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That all makes sense to me. It makes a lot of assumptions though and to us we didn't feel that there was any certainty that PCP would win out. Then we had the mileage limit and charges if going over. PCP isn't for everyone.

Like I say... it does provide a way to remove some of the uncertainty and if you don't have the cash to buy then it does give you a way to buy a better car than you could otherwise afford and that is where it wins hand-down I suppose but there is no certainty that it will be cheaper. You pays yer money and takes yer choice ;)
 

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The biggest reasons for me are:
- Manufacturers are offering higher guaranteed future values on PCP/lease than people are getting in real life. They are doing this to discount and get cars sold. The impact is that over 2-3 years you will pay a lot more if you buy than if you PCP/lease.
- Real future values are badly impacted by new technologies arriving in the period you own the car, which make it less desirable, or cheaper. This is what happened to Mk1 Leaf - the new one appeared and the used prices plummeted. With EVs at this stage of development it is much more likely to happen than with an equivalent ICE vehicle.
- The impact of battery degradation is still largely unknown. The used EV market may or may not reflect the traditional used ICE market.

As the market matures owning will likely become the cheaper thing to do, but for now it appears the cheapest thing is to let the manufacturer hold the risk.
 

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For all the above reasons, no worries on degradation or depreciation, no servicing costs or breakdown cover plus simple tax calculation to put lease cost down to business.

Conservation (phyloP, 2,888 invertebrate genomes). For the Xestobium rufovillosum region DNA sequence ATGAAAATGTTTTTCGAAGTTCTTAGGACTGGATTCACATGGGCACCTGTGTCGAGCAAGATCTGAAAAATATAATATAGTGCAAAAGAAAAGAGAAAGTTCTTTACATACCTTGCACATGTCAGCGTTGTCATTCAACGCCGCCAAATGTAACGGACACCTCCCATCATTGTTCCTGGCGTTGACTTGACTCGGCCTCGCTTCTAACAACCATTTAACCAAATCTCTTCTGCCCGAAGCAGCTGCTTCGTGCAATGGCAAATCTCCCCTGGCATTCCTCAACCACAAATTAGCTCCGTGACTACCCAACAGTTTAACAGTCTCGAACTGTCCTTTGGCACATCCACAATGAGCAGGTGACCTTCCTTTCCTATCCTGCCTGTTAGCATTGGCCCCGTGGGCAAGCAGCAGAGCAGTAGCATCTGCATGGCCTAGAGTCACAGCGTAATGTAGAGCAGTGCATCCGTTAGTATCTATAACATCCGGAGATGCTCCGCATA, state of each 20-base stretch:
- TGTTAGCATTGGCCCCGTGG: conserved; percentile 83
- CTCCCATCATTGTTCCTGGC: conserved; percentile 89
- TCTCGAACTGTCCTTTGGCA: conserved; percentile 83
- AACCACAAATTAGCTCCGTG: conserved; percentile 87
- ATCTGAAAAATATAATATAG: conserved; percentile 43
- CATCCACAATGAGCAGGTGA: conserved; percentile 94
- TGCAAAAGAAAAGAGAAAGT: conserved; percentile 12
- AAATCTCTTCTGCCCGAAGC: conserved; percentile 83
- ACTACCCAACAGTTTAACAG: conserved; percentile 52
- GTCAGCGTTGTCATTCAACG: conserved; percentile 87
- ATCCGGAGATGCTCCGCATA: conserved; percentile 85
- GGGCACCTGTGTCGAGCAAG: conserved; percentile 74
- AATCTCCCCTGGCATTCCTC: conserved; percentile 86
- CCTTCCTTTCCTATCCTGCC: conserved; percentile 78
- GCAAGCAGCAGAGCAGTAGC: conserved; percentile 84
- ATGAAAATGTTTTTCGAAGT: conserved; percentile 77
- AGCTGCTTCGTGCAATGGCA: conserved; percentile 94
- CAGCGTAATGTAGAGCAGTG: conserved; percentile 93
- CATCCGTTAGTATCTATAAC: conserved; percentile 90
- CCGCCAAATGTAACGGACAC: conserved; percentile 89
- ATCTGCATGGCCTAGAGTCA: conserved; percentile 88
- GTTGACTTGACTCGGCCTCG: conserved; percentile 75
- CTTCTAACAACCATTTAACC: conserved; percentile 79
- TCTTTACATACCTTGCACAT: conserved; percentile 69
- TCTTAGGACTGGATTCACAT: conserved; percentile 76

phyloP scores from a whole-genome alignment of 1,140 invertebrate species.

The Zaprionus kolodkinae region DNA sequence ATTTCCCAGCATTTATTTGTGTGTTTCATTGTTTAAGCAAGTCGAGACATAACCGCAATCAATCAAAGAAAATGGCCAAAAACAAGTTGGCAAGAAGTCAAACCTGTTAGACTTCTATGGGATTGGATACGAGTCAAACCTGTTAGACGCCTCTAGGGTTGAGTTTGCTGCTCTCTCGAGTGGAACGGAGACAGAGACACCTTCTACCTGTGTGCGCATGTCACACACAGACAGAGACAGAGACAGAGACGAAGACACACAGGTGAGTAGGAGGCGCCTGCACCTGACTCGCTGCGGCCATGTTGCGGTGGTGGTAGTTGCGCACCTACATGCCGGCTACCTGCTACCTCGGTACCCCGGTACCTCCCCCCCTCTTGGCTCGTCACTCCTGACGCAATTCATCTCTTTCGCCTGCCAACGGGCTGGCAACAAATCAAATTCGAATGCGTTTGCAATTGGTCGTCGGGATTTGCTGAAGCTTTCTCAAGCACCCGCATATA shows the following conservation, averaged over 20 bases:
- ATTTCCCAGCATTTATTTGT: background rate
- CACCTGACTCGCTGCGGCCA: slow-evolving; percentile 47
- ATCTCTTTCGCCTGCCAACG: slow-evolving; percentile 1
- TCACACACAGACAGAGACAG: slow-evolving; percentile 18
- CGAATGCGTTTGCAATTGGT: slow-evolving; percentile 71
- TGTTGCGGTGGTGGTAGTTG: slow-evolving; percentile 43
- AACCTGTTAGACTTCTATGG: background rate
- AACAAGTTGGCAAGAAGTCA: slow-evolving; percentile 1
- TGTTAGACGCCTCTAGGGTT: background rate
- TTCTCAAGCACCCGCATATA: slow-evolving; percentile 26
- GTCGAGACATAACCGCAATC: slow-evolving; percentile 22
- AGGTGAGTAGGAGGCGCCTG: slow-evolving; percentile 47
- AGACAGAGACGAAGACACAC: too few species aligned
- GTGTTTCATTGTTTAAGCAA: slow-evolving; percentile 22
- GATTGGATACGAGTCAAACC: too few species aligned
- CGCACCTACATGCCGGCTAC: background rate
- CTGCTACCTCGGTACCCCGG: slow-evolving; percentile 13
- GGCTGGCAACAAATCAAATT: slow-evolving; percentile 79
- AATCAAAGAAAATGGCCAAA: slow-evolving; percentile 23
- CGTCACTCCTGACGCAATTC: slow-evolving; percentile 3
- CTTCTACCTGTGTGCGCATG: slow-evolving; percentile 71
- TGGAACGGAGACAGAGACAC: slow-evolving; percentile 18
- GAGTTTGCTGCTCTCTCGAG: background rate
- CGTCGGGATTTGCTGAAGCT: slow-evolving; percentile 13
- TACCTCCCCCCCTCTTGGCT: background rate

(And the small interest charges are irrelevant to me as just part of cost calculation.)
 

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Your experience is a very useful comparison. What was the purchase price in April 2011 as that will show us exact monthly cost ?
When we bought the Mk1 back in April 2011 we were offered a GFV (Guaranteed Future Value) of about £10,600. We eventually traded in for £8000 but had we sold privately we might have got about £10,000. So we have not lost out by much, if at all and we have saved the interest on 3 years of finance.
s :)
 

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For us, buying was a no brainer.

1.Calculate annual savings based on expected mileage.
2.Multiply by 5 years, which in our case equals 100,000 miles.
3.Buy a car at the price below the annual savings x5 including cost of extended warranty. In our case ex demo Gen 1 with 3,500 miles.

4. Enjoy driving a free car:).

Can't lose as the car will still have intrinsic value after 5 years, either as a 2nd vehicle or as a used battery and spares source by which time it will be literally paying us to have bought it so any "interest" is ours to spend too.
Just need to avoid paying £7.50 to £15.00 for too many rapid charges;).